How to Identify High Tensile Bolts
(Taken from this post by Champion Parts. Republished with permission. Edited for point of view and relevance.)
High tensile bolts are used in applications where durability is critical to firmly and safely hold components together.
A common example would be in an automotive system, where high tensile bolts:
- Hold together the linkages of the suspension system; or
- Attach the brake calipers to the knuckles
Getting this right is important for obvious reasons: safety, reliability and the longevity of components.
This excerpt from Champion Parts might point you in the right direction.
Disclaimer: AIMS is not an expert in fastener design, therefore the information provided herein should not be treated as professional advice. The official source is cited.
Read the head markings
The markings on the head face of a bolt can be confusing. How do we specify the grades between each pattern and make sure you get the correct size?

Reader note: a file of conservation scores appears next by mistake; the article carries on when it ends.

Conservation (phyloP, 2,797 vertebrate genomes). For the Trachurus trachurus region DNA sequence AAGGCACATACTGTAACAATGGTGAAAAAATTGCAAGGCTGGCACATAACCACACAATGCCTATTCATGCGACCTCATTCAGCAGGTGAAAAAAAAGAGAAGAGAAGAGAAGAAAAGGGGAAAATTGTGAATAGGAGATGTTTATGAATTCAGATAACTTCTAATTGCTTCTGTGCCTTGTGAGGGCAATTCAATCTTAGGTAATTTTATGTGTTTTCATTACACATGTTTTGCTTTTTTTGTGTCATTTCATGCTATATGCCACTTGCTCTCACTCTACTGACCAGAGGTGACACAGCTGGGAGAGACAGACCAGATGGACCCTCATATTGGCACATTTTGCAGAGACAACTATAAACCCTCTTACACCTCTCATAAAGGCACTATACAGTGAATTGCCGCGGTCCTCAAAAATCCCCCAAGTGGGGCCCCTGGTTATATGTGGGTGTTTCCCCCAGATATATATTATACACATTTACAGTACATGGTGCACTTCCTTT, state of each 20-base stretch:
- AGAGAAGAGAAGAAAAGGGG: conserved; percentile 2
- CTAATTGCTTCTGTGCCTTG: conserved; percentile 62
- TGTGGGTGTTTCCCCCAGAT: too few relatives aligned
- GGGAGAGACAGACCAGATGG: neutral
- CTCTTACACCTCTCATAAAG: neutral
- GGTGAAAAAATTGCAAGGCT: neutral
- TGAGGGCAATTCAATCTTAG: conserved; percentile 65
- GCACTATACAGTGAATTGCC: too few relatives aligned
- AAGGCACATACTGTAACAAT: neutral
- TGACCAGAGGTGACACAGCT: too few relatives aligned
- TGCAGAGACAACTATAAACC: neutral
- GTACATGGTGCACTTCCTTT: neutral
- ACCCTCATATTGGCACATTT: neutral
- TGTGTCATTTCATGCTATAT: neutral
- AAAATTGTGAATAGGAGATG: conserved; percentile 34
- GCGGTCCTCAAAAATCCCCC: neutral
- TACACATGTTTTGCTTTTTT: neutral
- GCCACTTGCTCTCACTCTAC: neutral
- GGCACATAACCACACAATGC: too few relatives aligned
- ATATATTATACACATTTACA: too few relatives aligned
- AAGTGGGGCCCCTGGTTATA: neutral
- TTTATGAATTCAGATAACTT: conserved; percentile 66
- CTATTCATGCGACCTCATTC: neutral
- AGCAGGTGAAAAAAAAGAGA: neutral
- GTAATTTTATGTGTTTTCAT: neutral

1. Check if there are any head markings. They will indicate if the bolt is metric or imperial and the grade/class.
2. Look at the threaded part of the bolt/setscrew and identify if it is a fine thread or coarse thread. Using a vernier, measure the diameter of the threaded part of the bolt/setscrew, as shown in Fig. 1.
3. Use a pitch gauge to determine the pitch of the thread, as shown in Fig. 2.
4. Using a ruler, measure the length of the fastener from under the head, as shown in Fig. 3.
A popular option to avoid corrosion is zinc plating, where a metal bond is formed between the steel and the zinc, which serves as a protective layer.
Zinc-plated fasteners are ideally used in dry environments. Otherwise, stainless steel fasteners may be a better option.
The colour of the fastener is determined by a pigment additive during the electroplating process. That is why some fasteners appear to be gold (yellow-ish) or silver (clear) in colour.
They do it just to enhance the appearance of the fastener.
It does not have anything to do with durability.